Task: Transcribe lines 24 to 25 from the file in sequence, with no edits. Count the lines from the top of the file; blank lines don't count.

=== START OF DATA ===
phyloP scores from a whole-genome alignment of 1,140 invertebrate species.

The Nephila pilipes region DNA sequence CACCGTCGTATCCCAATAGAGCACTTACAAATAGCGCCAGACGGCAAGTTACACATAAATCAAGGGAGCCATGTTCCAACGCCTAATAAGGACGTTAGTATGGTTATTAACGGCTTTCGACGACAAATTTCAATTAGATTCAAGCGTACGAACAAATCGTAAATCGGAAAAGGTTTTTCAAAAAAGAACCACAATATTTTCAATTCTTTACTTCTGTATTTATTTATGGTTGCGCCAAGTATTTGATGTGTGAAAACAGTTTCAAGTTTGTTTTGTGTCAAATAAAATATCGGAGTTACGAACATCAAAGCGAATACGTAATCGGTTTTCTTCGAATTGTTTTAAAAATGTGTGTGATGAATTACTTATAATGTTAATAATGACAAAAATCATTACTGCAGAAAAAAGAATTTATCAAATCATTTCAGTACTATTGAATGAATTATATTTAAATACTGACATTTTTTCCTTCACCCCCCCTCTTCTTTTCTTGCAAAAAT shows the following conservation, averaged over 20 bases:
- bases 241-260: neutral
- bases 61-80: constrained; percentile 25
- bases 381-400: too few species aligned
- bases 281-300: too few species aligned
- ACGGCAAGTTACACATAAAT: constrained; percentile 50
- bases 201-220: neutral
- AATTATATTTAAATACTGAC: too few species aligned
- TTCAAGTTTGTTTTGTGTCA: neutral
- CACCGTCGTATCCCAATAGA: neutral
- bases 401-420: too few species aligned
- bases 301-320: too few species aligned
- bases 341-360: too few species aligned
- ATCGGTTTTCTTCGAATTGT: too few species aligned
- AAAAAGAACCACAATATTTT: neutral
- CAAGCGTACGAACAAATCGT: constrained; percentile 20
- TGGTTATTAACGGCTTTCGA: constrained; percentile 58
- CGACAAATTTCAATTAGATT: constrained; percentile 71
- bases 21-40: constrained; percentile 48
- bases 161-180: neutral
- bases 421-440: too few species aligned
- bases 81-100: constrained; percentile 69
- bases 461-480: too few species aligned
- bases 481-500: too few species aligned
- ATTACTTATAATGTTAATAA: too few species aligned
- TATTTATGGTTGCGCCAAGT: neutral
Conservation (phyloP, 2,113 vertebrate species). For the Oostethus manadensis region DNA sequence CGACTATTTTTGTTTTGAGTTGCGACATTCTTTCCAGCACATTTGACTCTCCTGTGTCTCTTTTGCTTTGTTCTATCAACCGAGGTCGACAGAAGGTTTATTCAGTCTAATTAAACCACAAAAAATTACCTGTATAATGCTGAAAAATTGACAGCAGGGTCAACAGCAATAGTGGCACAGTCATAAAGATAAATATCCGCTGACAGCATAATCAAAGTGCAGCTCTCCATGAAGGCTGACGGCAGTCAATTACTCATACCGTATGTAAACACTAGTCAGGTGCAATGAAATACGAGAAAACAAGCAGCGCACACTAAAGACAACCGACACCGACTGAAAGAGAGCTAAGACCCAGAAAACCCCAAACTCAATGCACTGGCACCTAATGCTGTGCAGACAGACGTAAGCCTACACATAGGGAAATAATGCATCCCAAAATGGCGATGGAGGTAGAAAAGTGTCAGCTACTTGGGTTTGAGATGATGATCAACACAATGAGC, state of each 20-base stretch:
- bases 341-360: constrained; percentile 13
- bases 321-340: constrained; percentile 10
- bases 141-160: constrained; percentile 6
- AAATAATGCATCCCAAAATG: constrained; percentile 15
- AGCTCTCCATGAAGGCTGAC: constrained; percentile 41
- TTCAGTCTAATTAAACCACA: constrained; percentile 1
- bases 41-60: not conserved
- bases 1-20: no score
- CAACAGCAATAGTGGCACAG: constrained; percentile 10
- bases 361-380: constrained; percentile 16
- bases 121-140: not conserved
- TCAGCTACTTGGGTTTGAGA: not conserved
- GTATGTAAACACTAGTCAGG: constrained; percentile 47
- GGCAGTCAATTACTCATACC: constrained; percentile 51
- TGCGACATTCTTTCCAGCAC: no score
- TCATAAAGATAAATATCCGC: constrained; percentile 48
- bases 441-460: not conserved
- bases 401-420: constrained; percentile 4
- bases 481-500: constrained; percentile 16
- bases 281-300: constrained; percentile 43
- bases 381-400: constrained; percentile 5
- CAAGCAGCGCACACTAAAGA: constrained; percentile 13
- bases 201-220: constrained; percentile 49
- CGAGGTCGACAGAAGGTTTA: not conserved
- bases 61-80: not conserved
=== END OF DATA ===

- bases 461-480: too few species aligned
- bases 481-500: too few species aligned